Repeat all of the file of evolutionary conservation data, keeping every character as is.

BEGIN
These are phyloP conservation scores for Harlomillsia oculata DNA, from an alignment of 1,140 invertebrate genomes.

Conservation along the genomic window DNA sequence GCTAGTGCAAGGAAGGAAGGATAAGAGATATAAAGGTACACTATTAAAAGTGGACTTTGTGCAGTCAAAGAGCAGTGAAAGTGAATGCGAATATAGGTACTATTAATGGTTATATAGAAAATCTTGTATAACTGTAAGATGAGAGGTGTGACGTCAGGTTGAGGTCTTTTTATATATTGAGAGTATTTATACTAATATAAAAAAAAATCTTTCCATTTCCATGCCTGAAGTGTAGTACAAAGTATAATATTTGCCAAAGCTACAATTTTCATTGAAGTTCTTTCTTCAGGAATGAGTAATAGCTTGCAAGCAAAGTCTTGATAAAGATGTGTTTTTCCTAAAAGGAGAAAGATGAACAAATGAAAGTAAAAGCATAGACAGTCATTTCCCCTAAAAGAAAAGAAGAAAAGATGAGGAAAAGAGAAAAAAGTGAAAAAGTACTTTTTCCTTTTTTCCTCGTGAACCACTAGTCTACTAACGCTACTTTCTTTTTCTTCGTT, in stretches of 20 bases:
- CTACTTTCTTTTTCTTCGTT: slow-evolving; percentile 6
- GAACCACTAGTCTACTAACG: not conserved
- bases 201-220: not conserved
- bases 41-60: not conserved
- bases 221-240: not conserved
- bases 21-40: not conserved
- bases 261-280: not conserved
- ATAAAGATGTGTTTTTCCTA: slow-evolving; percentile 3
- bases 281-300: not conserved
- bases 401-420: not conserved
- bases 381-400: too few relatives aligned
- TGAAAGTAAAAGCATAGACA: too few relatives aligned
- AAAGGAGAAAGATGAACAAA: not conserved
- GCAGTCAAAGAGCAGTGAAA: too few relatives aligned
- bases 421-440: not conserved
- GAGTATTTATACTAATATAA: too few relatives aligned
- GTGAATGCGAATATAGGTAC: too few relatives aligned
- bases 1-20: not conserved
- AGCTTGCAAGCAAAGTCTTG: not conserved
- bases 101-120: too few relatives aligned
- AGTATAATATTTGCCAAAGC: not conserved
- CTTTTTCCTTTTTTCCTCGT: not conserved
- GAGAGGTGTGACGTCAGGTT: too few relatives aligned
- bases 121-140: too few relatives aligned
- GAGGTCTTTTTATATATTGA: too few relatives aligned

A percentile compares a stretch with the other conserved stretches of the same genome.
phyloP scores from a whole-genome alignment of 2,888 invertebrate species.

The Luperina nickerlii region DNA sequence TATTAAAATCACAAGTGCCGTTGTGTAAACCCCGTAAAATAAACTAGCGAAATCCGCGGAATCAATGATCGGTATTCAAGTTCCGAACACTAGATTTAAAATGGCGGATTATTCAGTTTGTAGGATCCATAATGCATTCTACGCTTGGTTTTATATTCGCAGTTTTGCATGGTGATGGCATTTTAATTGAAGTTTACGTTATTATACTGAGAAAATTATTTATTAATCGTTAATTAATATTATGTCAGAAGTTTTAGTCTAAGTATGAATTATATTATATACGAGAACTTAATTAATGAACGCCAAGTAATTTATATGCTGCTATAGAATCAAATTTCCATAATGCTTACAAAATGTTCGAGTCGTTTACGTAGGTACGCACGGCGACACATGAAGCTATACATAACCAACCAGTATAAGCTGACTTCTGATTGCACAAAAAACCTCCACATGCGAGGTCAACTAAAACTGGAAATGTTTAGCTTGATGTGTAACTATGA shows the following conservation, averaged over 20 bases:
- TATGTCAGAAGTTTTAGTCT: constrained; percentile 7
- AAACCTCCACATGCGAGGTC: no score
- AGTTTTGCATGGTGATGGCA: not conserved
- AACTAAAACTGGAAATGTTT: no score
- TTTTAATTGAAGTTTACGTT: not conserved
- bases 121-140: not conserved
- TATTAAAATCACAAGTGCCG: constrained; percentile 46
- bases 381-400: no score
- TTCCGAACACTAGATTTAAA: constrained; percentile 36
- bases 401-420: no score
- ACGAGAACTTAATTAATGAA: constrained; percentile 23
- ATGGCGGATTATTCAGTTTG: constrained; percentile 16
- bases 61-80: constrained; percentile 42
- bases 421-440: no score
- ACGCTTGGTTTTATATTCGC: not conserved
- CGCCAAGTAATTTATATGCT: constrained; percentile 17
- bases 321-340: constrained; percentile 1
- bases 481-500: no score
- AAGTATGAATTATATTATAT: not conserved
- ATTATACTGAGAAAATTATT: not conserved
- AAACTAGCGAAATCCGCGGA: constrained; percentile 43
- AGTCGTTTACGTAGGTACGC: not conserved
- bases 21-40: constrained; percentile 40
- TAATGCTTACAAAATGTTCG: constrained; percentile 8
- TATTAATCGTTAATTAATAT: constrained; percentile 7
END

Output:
These are phyloP conservation scores for Harlomillsia oculata DNA, from an alignment of 1,140 invertebrate genomes.

Conservation along the genomic window DNA sequence GCTAGTGCAAGGAAGGAAGGATAAGAGATATAAAGGTACACTATTAAAAGTGGACTTTGTGCAGTCAAAGAGCAGTGAAAGTGAATGCGAATATAGGTACTATTAATGGTTATATAGAAAATCTTGTATAACTGTAAGATGAGAGGTGTGACGTCAGGTTGAGGTCTTTTTATATATTGAGAGTATTTATACTAATATAAAAAAAAATCTTTCCATTTCCATGCCTGAAGTGTAGTACAAAGTATAATATTTGCCAAAGCTACAATTTTCATTGAAGTTCTTTCTTCAGGAATGAGTAATAGCTTGCAAGCAAAGTCTTGATAAAGATGTGTTTTTCCTAAAAGGAGAAAGATGAACAAATGAAAGTAAAAGCATAGACAGTCATTTCCCCTAAAAGAAAAGAAGAAAAGATGAGGAAAAGAGAAAAAAGTGAAAAAGTACTTTTTCCTTTTTTCCTCGTGAACCACTAGTCTACTAACGCTACTTTCTTTTTCTTCGTT, in stretches of 20 bases:
- CTACTTTCTTTTTCTTCGTT: slow-evolving; percentile 6
- GAACCACTAGTCTACTAACG: not conserved
- bases 201-220: not conserved
- bases 41-60: not conserved
- bases 221-240: not conserved
- bases 21-40: not conserved
- bases 261-280: not conserved
- ATAAAGATGTGTTTTTCCTA: slow-evolving; percentile 3
- bases 281-300: not conserved
- bases 401-420: not conserved
- bases 381-400: too few relatives aligned
- TGAAAGTAAAAGCATAGACA: too few relatives aligned
- AAAGGAGAAAGATGAACAAA: not conserved
- GCAGTCAAAGAGCAGTGAAA: too few relatives aligned
- bases 421-440: not conserved
- GAGTATTTATACTAATATAA: too few relatives aligned
- GTGAATGCGAATATAGGTAC: too few relatives aligned
- bases 1-20: not conserved
- AGCTTGCAAGCAAAGTCTTG: not conserved
- bases 101-120: too few relatives aligned
- AGTATAATATTTGCCAAAGC: not conserved
- CTTTTTCCTTTTTTCCTCGT: not conserved
- GAGAGGTGTGACGTCAGGTT: too few relatives aligned
- bases 121-140: too few relatives aligned
- GAGGTCTTTTTATATATTGA: too few relatives aligned

A percentile compares a stretch with the other conserved stretches of the same genome.
phyloP scores from a whole-genome alignment of 2,888 invertebrate species.

The Luperina nickerlii region DNA sequence TATTAAAATCACAAGTGCCGTTGTGTAAACCCCGTAAAATAAACTAGCGAAATCCGCGGAATCAATGATCGGTATTCAAGTTCCGAACACTAGATTTAAAATGGCGGATTATTCAGTTTGTAGGATCCATAATGCATTCTACGCTTGGTTTTATATTCGCAGTTTTGCATGGTGATGGCATTTTAATTGAAGTTTACGTTATTATACTGAGAAAATTATTTATTAATCGTTAATTAATATTATGTCAGAAGTTTTAGTCTAAGTATGAATTATATTATATACGAGAACTTAATTAATGAACGCCAAGTAATTTATATGCTGCTATAGAATCAAATTTCCATAATGCTTACAAAATGTTCGAGTCGTTTACGTAGGTACGCACGGCGACACATGAAGCTATACATAACCAACCAGTATAAGCTGACTTCTGATTGCACAAAAAACCTCCACATGCGAGGTCAACTAAAACTGGAAATGTTTAGCTTGATGTGTAACTATGA shows the following conservation, averaged over 20 bases:
- TATGTCAGAAGTTTTAGTCT: constrained; percentile 7
- AAACCTCCACATGCGAGGTC: no score
- AGTTTTGCATGGTGATGGCA: not conserved
- AACTAAAACTGGAAATGTTT: no score
- TTTTAATTGAAGTTTACGTT: not conserved
- bases 121-140: not conserved
- TATTAAAATCACAAGTGCCG: constrained; percentile 46
- bases 381-400: no score
- TTCCGAACACTAGATTTAAA: constrained; percentile 36
- bases 401-420: no score
- ACGAGAACTTAATTAATGAA: constrained; percentile 23
- ATGGCGGATTATTCAGTTTG: constrained; percentile 16
- bases 61-80: constrained; percentile 42
- bases 421-440: no score
- ACGCTTGGTTTTATATTCGC: not conserved
- CGCCAAGTAATTTATATGCT: constrained; percentile 17
- bases 321-340: constrained; percentile 1
- bases 481-500: no score
- AAGTATGAATTATATTATAT: not conserved
- ATTATACTGAGAAAATTATT: not conserved
- AAACTAGCGAAATCCGCGGA: constrained; percentile 43
- AGTCGTTTACGTAGGTACGC: not conserved
- bases 21-40: constrained; percentile 40
- TAATGCTTACAAAATGTTCG: constrained; percentile 8
- TATTAATCGTTAATTAATAT: constrained; percentile 7